[Editor's note: In the weeks leading into national
polls, VOA Khmer will explore a wide number of election issues. The
"Election Issues 2008" series will air stories on Tuesday and
Wednesday, followed by a related "Hello VOA" guest on Thursday. This
is the first in a two-part series examining the difficulties faced by each of
the 11 competing parties.]
Less than two weeks away from Election Day, only the ruling
Cambodian People's Party and its coalition partner Funcinpec say they face zero
obstacles to their campaigns. Nine other parties, large and small, have
complained of irregularities and other constraints plaguing their efforts.
Norodom Ranariddh Party spokesman Muth Chantha said the
party has faced difficulties in the distribution of leaflets and knock-downs of
political signs, from the capital to the provinces.
His activists have not been able to distribute platform
information in Phnom Penh
markets, Muth Chantha said, a complaint shared by other parties, especially the
Human Rights, Sam Rainsy and the Khmer Democratic parties.
The greatest challenge, though, has been the absence of the
party's leader, he said.
"The first challenge for us is the absence of Prince
Norodom Ranariddh," Muth Chantha said. "It means we aren't equally
armed in the campaign."
Human Rights Party Vice President Keo Remy said the main
challenges to his party were "threats."
Activists have been threatened in Kampong Cham, Prey Veng
and Kampong Speu provinces, as well as in the capital, Keo Remy said, including
threats from village chiefs.
Violence, injuries and verbal threats have all been reported
by his activists, he said.
SRP lawmaker Yim Sovann said that in the face of such
irregularities, the party has minimum liberties.
"We don't expect the election will be free and
fair," he said. "And we don't have confidence in the National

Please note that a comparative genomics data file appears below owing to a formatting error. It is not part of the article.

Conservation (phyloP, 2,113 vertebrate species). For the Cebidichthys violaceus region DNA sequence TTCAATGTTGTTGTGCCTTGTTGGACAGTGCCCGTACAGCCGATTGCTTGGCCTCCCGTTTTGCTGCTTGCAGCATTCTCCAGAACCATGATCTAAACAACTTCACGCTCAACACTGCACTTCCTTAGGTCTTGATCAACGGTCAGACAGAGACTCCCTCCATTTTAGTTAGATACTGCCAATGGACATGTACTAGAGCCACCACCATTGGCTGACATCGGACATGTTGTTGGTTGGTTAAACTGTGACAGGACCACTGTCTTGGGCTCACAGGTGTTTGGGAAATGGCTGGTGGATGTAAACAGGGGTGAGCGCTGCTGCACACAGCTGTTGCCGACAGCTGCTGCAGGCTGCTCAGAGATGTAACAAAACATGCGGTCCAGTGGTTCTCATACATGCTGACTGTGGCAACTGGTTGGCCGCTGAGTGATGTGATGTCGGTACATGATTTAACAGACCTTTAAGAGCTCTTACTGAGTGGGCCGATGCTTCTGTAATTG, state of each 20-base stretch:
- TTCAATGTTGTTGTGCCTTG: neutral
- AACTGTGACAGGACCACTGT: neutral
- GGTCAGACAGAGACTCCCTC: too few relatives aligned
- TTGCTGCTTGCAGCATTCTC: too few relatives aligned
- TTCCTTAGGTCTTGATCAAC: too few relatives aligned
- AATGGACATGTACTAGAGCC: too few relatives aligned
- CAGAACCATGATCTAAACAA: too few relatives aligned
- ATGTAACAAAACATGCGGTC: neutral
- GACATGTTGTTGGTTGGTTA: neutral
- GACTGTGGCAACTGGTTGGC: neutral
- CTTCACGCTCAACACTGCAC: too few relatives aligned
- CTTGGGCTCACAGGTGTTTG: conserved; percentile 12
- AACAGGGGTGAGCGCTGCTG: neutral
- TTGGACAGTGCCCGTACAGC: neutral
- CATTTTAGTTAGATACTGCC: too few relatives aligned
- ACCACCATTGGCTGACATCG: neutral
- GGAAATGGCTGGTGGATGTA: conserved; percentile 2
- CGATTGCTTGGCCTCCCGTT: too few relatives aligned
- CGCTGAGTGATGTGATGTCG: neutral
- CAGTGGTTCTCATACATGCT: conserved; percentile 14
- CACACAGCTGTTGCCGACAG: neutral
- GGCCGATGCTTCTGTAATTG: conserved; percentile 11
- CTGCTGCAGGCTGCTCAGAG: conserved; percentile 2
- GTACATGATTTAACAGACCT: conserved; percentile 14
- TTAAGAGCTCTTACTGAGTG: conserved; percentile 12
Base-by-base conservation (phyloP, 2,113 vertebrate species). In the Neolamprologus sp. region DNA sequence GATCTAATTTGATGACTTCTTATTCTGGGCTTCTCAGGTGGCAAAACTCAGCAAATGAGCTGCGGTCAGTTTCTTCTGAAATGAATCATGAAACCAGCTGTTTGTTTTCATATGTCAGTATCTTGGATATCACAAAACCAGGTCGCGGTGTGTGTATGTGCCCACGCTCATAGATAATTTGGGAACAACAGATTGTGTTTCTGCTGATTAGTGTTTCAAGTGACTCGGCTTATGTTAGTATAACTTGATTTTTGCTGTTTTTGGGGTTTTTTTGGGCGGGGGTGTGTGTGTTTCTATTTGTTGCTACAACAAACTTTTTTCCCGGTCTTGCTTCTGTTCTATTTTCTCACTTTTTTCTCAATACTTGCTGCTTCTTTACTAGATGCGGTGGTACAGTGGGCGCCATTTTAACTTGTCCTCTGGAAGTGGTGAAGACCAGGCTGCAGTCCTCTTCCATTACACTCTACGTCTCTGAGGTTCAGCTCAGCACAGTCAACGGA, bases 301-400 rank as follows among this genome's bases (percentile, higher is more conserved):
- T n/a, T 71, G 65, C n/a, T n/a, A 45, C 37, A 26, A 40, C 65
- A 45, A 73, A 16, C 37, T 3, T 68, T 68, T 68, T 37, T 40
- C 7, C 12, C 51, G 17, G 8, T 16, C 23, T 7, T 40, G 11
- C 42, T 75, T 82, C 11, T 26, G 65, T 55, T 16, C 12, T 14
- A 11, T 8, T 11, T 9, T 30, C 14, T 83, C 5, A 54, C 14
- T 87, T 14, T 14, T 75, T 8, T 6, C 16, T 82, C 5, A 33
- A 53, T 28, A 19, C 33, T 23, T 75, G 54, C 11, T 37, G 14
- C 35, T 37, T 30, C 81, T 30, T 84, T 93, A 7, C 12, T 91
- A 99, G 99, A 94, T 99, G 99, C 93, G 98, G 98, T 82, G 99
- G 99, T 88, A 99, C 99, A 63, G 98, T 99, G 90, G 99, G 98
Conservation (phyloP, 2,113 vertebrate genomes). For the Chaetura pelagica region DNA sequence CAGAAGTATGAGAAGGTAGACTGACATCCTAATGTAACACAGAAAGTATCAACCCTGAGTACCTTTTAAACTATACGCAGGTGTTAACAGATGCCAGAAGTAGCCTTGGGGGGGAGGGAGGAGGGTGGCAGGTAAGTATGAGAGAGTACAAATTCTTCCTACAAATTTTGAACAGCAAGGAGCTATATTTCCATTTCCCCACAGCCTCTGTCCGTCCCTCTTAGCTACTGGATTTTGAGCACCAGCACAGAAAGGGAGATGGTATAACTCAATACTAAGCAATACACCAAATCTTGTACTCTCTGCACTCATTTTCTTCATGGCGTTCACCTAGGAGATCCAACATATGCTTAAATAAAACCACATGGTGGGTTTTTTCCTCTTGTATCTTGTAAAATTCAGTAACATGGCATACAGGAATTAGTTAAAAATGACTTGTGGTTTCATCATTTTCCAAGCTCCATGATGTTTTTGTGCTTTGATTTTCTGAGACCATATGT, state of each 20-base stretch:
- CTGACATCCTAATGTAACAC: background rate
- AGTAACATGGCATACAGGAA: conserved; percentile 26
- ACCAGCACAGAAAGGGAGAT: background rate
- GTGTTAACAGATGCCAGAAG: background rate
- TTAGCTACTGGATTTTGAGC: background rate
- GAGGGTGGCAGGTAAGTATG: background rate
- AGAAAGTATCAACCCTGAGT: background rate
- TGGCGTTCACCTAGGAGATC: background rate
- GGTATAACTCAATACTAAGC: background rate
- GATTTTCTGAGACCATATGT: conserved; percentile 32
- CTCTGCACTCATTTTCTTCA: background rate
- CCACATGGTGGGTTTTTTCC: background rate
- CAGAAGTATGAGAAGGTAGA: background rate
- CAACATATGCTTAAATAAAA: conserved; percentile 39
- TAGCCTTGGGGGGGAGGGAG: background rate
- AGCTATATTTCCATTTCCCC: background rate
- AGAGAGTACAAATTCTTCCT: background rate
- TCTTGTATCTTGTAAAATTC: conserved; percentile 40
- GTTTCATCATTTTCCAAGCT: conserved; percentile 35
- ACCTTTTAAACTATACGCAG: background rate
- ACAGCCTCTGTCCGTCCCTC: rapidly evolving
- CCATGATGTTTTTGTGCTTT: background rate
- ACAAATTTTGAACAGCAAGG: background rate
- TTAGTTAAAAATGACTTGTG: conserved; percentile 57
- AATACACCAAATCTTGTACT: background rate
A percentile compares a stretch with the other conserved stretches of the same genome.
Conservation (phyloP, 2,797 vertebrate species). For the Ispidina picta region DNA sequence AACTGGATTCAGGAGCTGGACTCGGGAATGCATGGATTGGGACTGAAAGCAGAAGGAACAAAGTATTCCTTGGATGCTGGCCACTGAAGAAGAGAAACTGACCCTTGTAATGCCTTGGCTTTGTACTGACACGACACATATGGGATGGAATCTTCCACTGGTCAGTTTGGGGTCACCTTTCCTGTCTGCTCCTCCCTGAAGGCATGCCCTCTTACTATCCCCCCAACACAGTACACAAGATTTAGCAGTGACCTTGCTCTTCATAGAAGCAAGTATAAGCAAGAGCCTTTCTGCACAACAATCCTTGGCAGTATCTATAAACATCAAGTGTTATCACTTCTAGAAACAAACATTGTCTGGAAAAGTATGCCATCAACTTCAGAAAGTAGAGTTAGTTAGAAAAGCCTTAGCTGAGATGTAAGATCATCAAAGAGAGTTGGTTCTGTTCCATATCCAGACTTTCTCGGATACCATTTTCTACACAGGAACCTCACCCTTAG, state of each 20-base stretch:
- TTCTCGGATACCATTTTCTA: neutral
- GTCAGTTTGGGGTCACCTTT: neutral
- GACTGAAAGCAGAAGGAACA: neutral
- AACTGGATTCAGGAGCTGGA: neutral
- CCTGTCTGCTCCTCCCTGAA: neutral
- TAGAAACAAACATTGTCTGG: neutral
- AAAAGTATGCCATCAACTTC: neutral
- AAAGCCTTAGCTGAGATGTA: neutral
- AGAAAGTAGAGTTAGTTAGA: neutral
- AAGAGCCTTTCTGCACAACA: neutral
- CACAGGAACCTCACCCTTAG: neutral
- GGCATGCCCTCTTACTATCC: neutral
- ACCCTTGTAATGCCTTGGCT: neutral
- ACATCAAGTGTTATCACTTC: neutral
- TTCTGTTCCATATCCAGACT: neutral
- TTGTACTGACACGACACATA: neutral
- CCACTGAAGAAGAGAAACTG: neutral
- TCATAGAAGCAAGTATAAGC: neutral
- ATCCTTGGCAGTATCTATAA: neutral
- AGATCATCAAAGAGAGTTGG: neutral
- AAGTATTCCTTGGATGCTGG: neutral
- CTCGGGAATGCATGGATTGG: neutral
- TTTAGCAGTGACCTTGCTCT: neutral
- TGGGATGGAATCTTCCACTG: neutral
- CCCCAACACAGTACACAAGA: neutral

Ny Chakrya, chief investigator for the rights group Adhoc,
noted that the pressure of campaign irregularities has mostly come against
parties outside of the government.
"Even though we have not noted many irregularities
compared to previous elections, the ruling party has tried to disturb the
opposition, like knocking down political signs, and this requires efficient
action by the NEC."
NEC Secretary-General Tep Nith said that there are
irregularities, but they are the same reported in previous elections: sign
knock-downs, threats, vote-buying.
"But there aren't any political threats, and now we are
investigating some cases for which we've received complaints," he said.
CPP lawmaker Chiem Yeap said the ruling party faced no
challenges in the campaign. It had facilities to conduct a campaign across the
country, presenting its political platform for voters and holding meetings.
One challenge was that Funcinpec had attacked the CPP
"like the opposition," he said.
Prince Sisowath Sereyroth, second deputy of Funcinpec, said
the party had no problems in the first weeks of the campaign, "because we
do not attack any parties."
"Of course, technical problems are unavoidable,"
he said. Funcinpec instead faced budget problems, he said.
Small parties too face budget constraints as they campaign.